Assessment of Risks

Assignment 1: Discussion—Assessment of Risks

Risks are common for all firms, but there are different levels of risks in different industries and in different countries. The differences in risks from firm to firm or industry to industry are called unsystematic risks. Consequently, individual firms and industries deal with risks in different ways.


Consider two companies that deal in two entirely different industries, such as Microsoft, which is a technology company, and Caterpillar Inc., which manufactures heavy equipment.

Respond to the following questions:

  • Explain how the risks and the approaches to anticipate these risks differ for each company.
  • Analyze the kinds of risks that are most intimidating for each.


A major part of being in business or running a business is having risks. All organizations have risks, but there are “different levels of risks in different industries and in different countries” (Argosy University, 2018). These different risks, “unsystematic risks,” are dealt with in different ways (Argosy University, 2018). The economic, political and technological risks that impact the supply and demand for corporations are going to be examined for two companies in two entirely different industries. These companies are Kroger—the fifth largest retailer in the world that has store formats that include “grocery and multi-department stores, convenience stores and jewelry stores”—and McDonald’s—the world’s largest chain of hamburger, fast-food restaurants (Kroger, 2014).


For 2013 and 2014, the top risk for corporations was the economy. Even half a decade after the recession started, the economy still remains “lackluster” (Yahn, 2014). Kroger is no different from any other corporation and is affected by the economy.  A representative from the organization said, “volatility in the global economy has been due to uncertainties related to “energy prices, availability of credit, difficulties in the banking and financial services sectors and the decline in the housing market, diminished market liquidity, low consumer confidence and high unemployment rates’” (Yahn, 2014).  As a result of this, “consumers have become more cautious and have reduced spending and switched to less expensive mixes of products” (Yahn, 2014). This switch includes consumers going to discount stores or dollar stores instead of Kroger markets, which will affect their sales and earnings.  There are not only risks in regards to the consumer at Kroger.  Kroger also faces risks with their employees because of agreements negotiated between their employees and international unions. These agreements ensure that their employees’ “needs for good wages and affordable healthcare” are met (Yahn, 2014).  While meeting these needs, Kroger needs to ensure they also seek a competitive cost structure.  Kroger is aware of the risks they face and have already anticipated them. To keep their brand a household name and their market value high, Kroger remains competitive with their prices and sales to lure consumers into their stores. They have “invested over $3 billion in pricing” over the past few years (Eisen, 2014). In addition, they have expanded from being just a grocery store to having other products sold, such as clothing items and gas.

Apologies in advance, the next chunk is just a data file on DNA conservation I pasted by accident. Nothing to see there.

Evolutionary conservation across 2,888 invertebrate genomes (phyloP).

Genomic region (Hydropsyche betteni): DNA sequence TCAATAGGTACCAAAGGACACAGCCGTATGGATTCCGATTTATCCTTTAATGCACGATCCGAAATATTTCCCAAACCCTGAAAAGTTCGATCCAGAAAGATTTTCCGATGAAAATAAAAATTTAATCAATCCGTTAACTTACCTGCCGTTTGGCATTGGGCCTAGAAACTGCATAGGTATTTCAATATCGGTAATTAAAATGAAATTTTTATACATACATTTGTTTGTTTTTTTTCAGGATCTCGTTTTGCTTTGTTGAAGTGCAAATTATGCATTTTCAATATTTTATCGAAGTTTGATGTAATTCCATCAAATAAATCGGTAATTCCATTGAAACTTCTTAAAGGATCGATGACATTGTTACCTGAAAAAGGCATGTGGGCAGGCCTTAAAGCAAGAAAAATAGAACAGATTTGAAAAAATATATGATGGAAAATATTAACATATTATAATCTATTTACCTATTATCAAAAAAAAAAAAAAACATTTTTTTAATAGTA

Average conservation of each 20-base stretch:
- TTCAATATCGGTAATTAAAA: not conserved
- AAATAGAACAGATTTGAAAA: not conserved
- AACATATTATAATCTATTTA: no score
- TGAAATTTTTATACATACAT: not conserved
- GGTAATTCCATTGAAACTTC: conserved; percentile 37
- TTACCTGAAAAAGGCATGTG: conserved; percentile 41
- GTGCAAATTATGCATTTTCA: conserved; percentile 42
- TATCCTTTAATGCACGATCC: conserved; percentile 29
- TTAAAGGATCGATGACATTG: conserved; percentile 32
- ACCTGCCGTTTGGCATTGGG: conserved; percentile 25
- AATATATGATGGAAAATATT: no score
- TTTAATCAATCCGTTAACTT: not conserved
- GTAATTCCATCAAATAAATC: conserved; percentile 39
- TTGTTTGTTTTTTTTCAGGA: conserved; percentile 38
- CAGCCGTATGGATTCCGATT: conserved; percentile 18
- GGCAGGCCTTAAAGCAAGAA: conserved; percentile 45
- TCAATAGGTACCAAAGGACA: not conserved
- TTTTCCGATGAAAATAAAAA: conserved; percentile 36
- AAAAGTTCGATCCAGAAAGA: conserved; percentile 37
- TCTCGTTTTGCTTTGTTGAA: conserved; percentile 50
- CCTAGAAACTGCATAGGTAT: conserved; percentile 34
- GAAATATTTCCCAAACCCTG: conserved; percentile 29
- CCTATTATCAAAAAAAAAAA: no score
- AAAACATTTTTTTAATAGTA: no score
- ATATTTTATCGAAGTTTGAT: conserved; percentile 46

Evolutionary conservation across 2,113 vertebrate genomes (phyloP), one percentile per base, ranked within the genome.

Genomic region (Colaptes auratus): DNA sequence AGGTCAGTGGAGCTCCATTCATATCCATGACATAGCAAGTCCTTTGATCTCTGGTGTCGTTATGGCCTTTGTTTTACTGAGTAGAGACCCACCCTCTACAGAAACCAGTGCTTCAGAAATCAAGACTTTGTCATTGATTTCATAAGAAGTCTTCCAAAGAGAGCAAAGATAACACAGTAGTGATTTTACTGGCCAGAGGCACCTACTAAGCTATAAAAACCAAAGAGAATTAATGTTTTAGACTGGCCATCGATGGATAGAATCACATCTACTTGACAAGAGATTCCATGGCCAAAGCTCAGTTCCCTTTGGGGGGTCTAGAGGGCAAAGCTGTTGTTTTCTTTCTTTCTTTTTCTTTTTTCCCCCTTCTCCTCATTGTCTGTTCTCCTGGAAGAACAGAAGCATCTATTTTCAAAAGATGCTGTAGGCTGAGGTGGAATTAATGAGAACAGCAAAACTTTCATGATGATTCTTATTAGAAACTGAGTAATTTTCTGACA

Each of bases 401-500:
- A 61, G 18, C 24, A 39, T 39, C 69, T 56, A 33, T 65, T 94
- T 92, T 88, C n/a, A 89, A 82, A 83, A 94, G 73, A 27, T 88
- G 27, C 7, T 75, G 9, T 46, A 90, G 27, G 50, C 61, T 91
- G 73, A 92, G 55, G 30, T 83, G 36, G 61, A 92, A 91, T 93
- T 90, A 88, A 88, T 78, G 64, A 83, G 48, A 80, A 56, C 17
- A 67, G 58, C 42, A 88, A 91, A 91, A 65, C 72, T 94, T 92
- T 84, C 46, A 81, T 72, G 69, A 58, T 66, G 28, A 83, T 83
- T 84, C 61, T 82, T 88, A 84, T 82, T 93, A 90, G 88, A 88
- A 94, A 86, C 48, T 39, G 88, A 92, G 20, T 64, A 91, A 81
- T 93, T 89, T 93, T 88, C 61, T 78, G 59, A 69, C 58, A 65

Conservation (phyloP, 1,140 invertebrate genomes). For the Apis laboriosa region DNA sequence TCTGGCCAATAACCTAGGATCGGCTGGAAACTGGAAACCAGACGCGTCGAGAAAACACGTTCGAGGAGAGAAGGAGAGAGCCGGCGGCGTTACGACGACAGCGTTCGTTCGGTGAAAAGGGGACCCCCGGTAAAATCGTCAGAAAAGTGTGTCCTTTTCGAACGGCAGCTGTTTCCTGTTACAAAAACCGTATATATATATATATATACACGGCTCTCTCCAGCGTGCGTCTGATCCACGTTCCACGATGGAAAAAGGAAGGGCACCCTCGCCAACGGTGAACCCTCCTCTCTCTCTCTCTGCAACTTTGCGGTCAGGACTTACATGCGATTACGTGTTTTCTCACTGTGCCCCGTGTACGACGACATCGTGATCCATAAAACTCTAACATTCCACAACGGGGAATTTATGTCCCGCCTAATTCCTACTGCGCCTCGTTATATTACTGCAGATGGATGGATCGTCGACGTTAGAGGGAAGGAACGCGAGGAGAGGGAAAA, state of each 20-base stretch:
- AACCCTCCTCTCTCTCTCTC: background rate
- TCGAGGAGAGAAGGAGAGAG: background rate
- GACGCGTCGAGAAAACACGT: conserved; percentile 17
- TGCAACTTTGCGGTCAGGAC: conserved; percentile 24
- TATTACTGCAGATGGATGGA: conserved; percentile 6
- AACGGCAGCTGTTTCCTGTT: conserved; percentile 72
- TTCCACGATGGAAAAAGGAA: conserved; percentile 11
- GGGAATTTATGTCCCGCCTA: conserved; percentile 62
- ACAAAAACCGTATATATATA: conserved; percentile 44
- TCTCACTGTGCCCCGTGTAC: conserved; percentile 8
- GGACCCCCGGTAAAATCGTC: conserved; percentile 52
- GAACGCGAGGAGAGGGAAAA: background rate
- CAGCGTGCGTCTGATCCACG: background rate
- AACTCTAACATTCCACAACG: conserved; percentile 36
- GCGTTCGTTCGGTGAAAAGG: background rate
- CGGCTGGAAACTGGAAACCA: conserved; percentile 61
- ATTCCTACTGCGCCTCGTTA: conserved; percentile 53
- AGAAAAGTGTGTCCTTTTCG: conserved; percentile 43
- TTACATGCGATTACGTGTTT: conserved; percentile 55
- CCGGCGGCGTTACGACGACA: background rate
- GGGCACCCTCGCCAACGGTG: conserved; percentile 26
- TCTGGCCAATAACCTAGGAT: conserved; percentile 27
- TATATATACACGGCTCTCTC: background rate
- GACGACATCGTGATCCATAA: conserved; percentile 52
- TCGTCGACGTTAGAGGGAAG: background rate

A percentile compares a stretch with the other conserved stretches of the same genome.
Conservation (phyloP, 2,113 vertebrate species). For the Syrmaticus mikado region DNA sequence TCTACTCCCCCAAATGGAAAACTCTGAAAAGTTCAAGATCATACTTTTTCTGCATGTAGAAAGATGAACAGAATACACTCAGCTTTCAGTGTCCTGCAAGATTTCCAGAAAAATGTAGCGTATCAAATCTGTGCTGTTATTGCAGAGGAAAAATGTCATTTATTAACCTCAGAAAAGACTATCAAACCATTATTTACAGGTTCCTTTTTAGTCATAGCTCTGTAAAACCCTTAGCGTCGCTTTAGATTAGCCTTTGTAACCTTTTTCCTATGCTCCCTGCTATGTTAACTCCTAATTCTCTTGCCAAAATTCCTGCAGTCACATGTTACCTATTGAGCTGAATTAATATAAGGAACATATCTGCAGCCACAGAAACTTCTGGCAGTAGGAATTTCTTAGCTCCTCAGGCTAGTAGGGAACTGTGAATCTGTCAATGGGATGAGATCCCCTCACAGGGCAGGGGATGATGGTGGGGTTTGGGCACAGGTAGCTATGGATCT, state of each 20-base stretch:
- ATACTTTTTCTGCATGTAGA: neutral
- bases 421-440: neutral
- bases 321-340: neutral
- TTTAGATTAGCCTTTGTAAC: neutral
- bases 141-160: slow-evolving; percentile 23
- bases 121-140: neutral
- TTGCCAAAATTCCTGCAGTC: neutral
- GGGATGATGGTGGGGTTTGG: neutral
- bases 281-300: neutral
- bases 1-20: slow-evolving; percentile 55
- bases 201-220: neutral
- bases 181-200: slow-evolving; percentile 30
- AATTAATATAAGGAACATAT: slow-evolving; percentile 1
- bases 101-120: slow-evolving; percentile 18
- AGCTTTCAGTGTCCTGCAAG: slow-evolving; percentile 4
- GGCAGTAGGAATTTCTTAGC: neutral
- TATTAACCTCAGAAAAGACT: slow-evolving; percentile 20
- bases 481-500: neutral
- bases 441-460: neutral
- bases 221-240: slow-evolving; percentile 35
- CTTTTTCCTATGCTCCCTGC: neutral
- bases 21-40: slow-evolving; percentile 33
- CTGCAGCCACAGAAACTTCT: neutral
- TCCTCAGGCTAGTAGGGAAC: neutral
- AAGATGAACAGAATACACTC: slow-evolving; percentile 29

Even though McDonald’s is the world’s largest hamburger, fast-food chain, they are not immune to risks.  As an international corporation, a risk that greatly effects how they do business is in regards to regulation and labor challenges. The company noted that regulations are constantly changing and seem to be inconsistent on state and federal levels.  A representative noted “increasing costs and other effects of compliance with U.S. and overseas regulations affecting our workforce and our labor practices, including regulations relating to wage and hour practices, workplace conditions, healthcare, immigration, retirement and other employee benefits and unlawful workplace discrimination” are major concerns for McDonald’s right now (Yahn, 2014). This leads to another risk the company faces that deal with unionization. Similar to Kroger, McDonald’s needs to figure out how to meet the needs of their associates while still remaining competitive in the market.  However, unlike Kroger, McDonald’s employees are not currently in agreement with the union so there have been labor strikes about “increasing minimum hourly wages and the right to unionize” (Market Realist. (2014)). Because of the labor strikes and recent studies in regards to healthy eating, the biggest risk McDonald’s faces is their reputation. The public has different views on the way McDonald’s treats employees and the unhealthy ingredients used in their products. If society continues to have a negative perception of the corporation, then sales may be affected.  McDonald’s is aware of the risks they face and have already anticipated them by trying to create a healthier menu and showing the public that they treat their employees more fairly.


It is apparent that both corporations face similar risks and very different risks. Kroger and McDonald’s both deal with the risks associated with employee well-being and working with unions.  However, the biggest difference between these two organizations is that Kroger has a positive image with the general public, whereas McDonald’s has a more negative perception.